Recently, one of our real estate clients asked me what the best business structure for her to use was. Every business structure has advantages and disadvantages; however, for most real estate agents and brokers, using an S corporation or LLC is the best option.

What is an S Corporation?

“S corporations are corporations that elect to pass corporate income, losses, deductions, and credits through to their shareholders for federal tax purposes. Shareholders of S corporations report the flow-through of income and losses on their personal tax returns and are assessed tax at their individual income tax rates. This allows S corporations to avoid double taxation on corporate income.”¹

The major advantage for S corporations is the tax benefits. As an S Corp, you only pay regular income taxes and no self-employment taxes on your distribution. The current self-employment tax rate is 15.3%; therefore, since an S Corp’s income is not subject to the self-employment tax, there can be a reduction in your income taxes by more than half, in some instances.

With every business structure, there will be disadvantages. 

One of the most significant disadvantages is that S corporations require more discipline and organization. S corporations also require shareholder-employees to be on the payroll–meaning that a portion of shareholder income is still subject to Social Security and Medicare, which is the same as a self-employment tax. The amount a shareholder should pay themselves on payroll should follow the IRS reasonable salary rules. Many people find reasonable salary rules ambiguous; therefore, I recommend consulting an accountant. 

Failure to apply the IRS reasonable salary rules appropriately can negate your tax benefit by subjecting all income to Social Security and Medicare taxes. Additionally,  payroll can be complicated to manage, so it is best to pay for a payroll provider. Lastly, being that an S Corp is a more complicated business structure, tax preparation is usually more costly and should only be done by an experienced accountant.

Even with all the downsides, the tax savings are too big to ignore!

S Corporation Tax Savings Scenario

In this scenario, we have a real estate agent, Jessica, who set up a corporation called Jessi Realty Inc., then elected to be taxed as an S corporation. Jessica consulted her accountant, and he recommended she pay a reasonable salary of $50,000 to herself for the year 2020. At the end of 2020, Jessica’s gross salary was $50,000, and $40,000 was distributed. Her salary of $50,000 was subjected to Social Security and Medicare, but the $40,000 distribution was not subjected. Since $40,000 is not subject to self-employment (15.3%), Jessica has a savings of $6,120 in taxes.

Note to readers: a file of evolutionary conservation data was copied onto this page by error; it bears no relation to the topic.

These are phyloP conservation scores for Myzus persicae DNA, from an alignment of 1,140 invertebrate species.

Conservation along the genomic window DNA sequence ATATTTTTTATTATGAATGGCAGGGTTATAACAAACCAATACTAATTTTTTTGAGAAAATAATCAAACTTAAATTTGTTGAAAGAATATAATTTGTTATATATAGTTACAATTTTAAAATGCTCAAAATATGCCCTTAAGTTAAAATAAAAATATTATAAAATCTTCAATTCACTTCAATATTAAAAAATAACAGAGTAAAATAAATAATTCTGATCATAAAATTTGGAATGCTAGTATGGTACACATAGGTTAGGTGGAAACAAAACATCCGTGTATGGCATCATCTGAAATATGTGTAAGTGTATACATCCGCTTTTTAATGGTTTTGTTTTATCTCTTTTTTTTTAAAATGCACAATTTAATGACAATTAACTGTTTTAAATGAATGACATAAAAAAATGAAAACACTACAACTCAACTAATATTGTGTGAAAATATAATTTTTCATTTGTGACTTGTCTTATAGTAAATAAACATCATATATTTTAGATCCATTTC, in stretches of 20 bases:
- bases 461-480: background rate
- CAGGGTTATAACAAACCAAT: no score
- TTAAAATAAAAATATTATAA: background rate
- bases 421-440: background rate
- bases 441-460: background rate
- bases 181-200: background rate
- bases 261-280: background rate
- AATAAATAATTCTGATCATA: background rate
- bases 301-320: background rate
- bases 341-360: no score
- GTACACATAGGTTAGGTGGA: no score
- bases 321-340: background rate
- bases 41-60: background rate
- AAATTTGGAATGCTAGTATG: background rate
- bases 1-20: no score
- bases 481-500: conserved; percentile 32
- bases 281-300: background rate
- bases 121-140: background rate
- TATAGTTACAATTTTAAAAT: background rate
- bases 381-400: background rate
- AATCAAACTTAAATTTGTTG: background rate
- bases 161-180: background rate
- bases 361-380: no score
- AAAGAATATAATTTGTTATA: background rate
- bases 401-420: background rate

This amount of tax savings is worth having to pay for a payroll provider–which can run at about $540 a year with Gusto Payroll–and having to pay more for tax preparation.

What is an LLC?

If you are not ready for the complexities associated with managing an S Corporation, I recommend creating an LLC. LLC, which stands for limited liability company, is the chameleon of all business structures. An LLC is a “hybrid entity that combines the characteristics of a corporation with those of a partnership or sole proprietorship.”² An LLC can elect, for tax purposes, to be treated as a sole proprietorship, partnership, C Corporation, and an S Corporation, with the power to switch again at a later time. When starting a business, most business owners need the convenience and ease of withdrawing and depositing money without fear of repercussions; that is why I recommend LLC structures.

One disadvantage of an LLC is that it can be expensive to form in comparison to other business structures. Depending on the state, starting an LLC can cost anywhere from $250-$1,000.  My recommendation for anyone starting an LLC is to begin as a sole proprietor, which will allow you to be more flexible with your day-to-day operations, then gradually transition to an S-corp as your business becomes more profitable. This will allow you to prioritize reduced taxes over flexibility.

Who is a CPA?

A Certified Public Accountant, or CPA, is an accountant who is qualified to provide financial consultancy for businesses. In the US, most CPAs are members of the American Institute of Public Accountants.  

Real estate agents and brokers need a CPA for many reasons. 

The first reason is financial wisdom. Real estate professionals are usually very busy and deal with huge amounts of money in their business. That is why they need somebody to moderate their transactions and ensure every penny flows smoothly. 

Secondly and most importantly, from my perspective, is tax liabilities. Agents can lose a lot of money and some of their entire business due to tax fraud and misfiling. A CPA can clarify what is deductible and what is a liability. 

Last but not least, accountants will run some budget-related tasks for your real estate company. These are:

  • revenue and expenditure cycle reports
  • lease abstracts
  • cash basis income statements
  • investment analysis and planning

Bottom Line 

CPAs may sound expensive or irrelevant to some folks who have been taking care of their finances themselves for years. But, fast changes in the market and regulations on the state and federal level make CPAs a priority.

If you would like to discuss your specific situation, please contact CS CPA Group at 520-568-3303.